On Tue, Mar 6, 2018 at 5:13 PM, Lars Schneider <larsxschnei...@gmail.com> wrote:
>> On 06 Mar 2018, at 21:42, Eric Sunshine <sunsh...@sunshineco.com> wrote:
>> On Sun, Mar 4, 2018 at 3:14 PM,  <lars.schnei...@autodesk.com> wrote:
>>> +       return xstrdup_toupper(value);
>>
>> xstrdup_toupper() allocates memory...
>>
>>> +       const char *working_tree_encoding; /* Supported encoding or default 
>>> encoding if NULL */
>>
>> ...which is assigned to 'const char *'...
>>
>>> +               ca->working_tree_encoding = git_path_check_encoding(ccheck 
>>> + 5);
>>
>> ...by this code, and eventually leaked.
>>
>> It's too bad it isn't cleaned up (freed), but looking at the callers,
>> fixing this leak would be mildly noisy (though not particularly
>> invasive). How much do we care about this leak?
>
> Hmm. You are right. That was previously handled by the encoding struct
> linked list that I removed in this iteration. I forgot about that aspect :/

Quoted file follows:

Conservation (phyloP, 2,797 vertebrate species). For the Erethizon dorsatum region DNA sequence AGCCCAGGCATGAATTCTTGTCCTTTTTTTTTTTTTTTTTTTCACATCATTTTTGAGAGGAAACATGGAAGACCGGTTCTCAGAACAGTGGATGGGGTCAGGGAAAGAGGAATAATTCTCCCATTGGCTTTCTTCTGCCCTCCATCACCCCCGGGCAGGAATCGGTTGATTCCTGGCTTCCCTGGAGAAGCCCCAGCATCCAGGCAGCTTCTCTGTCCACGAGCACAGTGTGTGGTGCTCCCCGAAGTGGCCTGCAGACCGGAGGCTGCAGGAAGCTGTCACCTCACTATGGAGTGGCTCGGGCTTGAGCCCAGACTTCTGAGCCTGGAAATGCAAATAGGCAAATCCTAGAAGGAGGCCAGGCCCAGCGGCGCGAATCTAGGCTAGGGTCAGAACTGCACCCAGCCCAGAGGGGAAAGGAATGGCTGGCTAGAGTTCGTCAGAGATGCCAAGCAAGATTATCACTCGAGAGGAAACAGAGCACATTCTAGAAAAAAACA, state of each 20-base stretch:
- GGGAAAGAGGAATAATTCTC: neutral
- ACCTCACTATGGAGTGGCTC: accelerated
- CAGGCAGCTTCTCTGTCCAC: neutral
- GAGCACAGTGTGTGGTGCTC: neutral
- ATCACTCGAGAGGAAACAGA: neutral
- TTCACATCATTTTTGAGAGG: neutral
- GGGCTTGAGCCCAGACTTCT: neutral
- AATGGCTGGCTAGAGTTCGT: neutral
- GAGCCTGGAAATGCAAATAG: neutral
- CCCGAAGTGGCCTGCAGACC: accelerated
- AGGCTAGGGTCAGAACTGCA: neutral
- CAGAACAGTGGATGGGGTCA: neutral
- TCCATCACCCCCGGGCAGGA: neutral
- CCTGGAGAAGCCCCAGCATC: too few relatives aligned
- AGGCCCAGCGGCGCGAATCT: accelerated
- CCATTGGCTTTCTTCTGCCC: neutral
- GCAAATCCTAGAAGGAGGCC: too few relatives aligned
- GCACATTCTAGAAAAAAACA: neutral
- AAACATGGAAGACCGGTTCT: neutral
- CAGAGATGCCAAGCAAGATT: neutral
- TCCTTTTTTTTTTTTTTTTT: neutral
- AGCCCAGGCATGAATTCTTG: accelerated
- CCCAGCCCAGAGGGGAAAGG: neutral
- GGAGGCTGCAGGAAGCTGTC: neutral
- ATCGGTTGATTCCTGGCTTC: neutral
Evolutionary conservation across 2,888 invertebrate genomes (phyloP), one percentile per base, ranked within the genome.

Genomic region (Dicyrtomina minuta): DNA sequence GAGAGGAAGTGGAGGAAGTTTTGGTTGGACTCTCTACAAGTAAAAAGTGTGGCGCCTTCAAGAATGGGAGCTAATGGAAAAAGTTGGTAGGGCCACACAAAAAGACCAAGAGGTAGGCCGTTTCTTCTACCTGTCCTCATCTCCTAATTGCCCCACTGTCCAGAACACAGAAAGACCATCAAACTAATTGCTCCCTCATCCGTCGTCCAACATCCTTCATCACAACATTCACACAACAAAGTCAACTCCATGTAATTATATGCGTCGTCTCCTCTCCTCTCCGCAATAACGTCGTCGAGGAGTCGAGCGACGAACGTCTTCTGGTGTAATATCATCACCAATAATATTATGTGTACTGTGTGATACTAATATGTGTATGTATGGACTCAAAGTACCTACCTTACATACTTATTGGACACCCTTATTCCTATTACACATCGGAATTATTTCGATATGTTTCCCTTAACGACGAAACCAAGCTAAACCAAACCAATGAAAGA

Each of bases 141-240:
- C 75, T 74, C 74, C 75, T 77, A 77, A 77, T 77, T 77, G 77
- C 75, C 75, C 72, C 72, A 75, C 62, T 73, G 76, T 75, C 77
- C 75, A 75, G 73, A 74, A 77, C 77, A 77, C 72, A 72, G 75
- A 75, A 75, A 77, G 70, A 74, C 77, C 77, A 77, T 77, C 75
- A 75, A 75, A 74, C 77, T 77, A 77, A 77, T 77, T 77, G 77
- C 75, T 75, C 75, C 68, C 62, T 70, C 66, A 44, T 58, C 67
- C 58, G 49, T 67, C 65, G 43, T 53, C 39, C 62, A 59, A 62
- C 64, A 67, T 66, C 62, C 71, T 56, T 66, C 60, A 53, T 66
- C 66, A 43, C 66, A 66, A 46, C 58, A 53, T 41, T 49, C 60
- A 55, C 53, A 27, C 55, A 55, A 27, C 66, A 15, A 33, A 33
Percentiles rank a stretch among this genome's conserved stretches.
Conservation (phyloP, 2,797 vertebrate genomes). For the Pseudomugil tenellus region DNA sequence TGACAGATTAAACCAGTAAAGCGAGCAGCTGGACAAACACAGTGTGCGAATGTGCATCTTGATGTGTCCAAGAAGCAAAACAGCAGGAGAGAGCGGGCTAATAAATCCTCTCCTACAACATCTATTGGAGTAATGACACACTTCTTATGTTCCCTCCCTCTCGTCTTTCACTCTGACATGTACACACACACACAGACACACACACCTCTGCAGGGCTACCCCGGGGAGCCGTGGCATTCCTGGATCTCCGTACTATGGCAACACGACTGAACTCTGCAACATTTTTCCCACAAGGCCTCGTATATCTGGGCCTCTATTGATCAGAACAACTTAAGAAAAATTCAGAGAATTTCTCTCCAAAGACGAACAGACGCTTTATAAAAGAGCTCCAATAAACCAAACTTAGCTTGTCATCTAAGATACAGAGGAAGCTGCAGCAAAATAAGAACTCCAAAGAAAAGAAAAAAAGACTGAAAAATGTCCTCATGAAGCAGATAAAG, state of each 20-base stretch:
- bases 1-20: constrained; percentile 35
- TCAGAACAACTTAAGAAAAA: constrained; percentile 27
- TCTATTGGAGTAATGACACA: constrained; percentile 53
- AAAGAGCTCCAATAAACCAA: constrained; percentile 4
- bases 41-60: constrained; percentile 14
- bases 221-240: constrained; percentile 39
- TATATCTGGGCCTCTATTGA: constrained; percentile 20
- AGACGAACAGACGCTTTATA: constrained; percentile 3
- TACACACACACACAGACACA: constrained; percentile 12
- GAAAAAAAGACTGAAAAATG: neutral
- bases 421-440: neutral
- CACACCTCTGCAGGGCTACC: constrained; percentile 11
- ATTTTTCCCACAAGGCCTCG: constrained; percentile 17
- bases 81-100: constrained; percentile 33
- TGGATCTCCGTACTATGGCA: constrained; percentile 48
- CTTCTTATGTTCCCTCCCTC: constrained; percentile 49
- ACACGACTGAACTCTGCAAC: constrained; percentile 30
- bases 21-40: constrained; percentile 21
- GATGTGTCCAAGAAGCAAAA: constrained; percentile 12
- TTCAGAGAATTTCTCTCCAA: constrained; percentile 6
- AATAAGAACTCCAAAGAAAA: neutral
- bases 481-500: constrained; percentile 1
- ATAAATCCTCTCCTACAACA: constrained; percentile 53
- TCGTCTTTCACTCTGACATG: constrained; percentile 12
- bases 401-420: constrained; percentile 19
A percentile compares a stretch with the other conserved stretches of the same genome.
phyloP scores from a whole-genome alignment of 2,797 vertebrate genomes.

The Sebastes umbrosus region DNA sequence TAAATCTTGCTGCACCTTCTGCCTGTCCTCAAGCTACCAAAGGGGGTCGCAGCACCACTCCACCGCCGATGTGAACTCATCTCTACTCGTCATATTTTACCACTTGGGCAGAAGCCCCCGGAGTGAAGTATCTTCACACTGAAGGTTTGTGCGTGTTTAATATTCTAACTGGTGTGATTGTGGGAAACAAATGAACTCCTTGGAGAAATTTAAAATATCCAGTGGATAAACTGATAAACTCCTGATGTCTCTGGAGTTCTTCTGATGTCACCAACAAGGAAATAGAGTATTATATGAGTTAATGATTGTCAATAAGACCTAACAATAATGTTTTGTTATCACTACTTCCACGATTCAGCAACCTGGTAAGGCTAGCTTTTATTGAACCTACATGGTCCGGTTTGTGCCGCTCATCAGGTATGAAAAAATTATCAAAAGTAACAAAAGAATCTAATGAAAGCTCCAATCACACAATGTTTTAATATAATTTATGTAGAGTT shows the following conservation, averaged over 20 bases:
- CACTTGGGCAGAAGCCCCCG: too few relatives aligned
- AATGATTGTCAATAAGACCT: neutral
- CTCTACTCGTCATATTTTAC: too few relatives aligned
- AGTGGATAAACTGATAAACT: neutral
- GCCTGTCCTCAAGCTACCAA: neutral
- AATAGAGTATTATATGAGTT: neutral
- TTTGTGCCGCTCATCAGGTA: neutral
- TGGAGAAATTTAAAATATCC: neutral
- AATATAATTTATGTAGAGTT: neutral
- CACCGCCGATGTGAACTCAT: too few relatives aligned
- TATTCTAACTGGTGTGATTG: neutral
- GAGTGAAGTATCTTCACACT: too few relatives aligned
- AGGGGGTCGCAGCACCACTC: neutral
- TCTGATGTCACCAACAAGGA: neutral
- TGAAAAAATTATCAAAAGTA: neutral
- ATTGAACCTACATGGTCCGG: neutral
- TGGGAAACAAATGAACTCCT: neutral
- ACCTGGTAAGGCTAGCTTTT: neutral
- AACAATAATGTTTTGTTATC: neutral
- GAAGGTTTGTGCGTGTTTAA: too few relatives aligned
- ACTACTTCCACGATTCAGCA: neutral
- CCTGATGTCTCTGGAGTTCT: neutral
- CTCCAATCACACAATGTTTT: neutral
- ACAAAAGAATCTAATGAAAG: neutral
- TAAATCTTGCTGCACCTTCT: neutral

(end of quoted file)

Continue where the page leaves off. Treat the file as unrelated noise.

> I don't like it leaking. I think I would like to reintroduce the linked
> list. This way every encoding is only once in memory. What do you think?

It's subjective, but I find the use of a linked-list just for the
purpose of not leaking these strings unnecessarily confusing.

If I was doing it, I'd probably add a conv_attrs_free() function and
call it from each function allocates a 'struct conv_attrs' (including
calling it before early returns -- which prompted my earlier comment
about it being a "mildly noisy" fix).

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